The so-called Counter Communications System (CCS) was introduced in the US Air Force in 2004. The updated version, called CCS Block 10.2, reached initial operational capability on March 9 and is now operated by the Space Force.
— SMC (@AF_SMC) March 11, 2020
"CCS is the only offensive system in the United States Space Force arsenal," Lieutenant Colonel Steve Brogan, the Combat Systems branch materiel leader within the Space Force's Space and Missile Systems Center's Special Programs Directorate, is quoted as saying in January by the Drive. "This upgrade puts the 'force' in Space Force and is critical for Space as a warfighting domain."
The Space Force was established last December as the space warfare branch of the US Armed Forces, and is part of the Department of the Air Force.
The system has gone through several iterations.
“CCS has had incremental upgrades since the early 2000s, which have incorporated new techniques, frequency bands, technology refreshes and lessons learned from previous block upgrades," Major Seth Horner, the CCS B10.2 Program Manager, said in January. "This specific upgrade includes new software capabilities to counter new adversary targets and threats."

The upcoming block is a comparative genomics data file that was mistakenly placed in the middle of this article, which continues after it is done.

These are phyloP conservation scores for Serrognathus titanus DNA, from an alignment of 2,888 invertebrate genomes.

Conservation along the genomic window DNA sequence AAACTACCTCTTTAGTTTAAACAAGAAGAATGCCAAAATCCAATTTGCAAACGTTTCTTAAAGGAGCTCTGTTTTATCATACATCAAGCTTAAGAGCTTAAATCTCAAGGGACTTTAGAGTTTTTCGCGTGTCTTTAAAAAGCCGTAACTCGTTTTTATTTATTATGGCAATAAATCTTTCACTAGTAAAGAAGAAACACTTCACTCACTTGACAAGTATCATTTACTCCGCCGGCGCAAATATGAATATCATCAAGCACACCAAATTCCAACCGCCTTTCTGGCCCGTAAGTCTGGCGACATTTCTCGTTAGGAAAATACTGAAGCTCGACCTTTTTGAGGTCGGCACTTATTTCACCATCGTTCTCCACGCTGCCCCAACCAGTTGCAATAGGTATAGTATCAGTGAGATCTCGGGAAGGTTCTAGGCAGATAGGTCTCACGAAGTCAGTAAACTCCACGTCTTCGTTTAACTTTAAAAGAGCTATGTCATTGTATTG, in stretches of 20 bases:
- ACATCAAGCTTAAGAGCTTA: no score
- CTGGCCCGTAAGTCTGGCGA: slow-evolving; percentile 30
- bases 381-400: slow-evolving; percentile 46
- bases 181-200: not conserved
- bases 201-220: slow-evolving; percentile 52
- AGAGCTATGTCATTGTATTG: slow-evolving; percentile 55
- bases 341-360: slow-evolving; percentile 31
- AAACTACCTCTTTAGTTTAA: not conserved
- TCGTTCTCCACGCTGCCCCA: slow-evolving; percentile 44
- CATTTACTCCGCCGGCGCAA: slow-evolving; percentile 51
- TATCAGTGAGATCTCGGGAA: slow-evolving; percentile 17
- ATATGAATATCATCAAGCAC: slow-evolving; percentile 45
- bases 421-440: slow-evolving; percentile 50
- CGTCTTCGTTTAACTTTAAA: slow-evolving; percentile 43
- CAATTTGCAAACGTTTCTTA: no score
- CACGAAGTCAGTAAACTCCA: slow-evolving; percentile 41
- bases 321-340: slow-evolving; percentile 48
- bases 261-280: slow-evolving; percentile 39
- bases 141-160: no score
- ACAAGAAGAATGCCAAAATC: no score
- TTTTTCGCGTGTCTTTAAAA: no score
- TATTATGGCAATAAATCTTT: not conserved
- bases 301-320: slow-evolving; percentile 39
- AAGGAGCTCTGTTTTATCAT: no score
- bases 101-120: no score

While the Block 10.1 version introduced in 2014 consisted of seven systems, the Block 10.2 version will be made up of 16 systems, the Drive reported.
Although details on exactly how the CCS functions aren’t clear, it is believed to be a jamming system that stops transmissions from adversary communication satellites. The Drive reports that “the various versions of the system all include a number of trailer-mounted dishes and associated equipment.”
The latest upgrade was completed by L3Harris Technologies, an American technology company and defense contractor.
During a March 4 House Appropriations Defense Subcommittee hearing, Space Force Vice Commander Lieutenant General David Thompson told lawmakers the new branch was working on developing technologies "to protect and defend" America.
"We began prototyping and demonstrating and preparing for what I’ll call abilities to protect and defend our assets, and we did that extensively in the budget in [fiscal year 2020]," he said. “In [fiscal year 2021], we are now taking steps to extend that across the fleet, as well as look at other capabilities to be able to continue to defend those assets that we have and defend adversary use of space."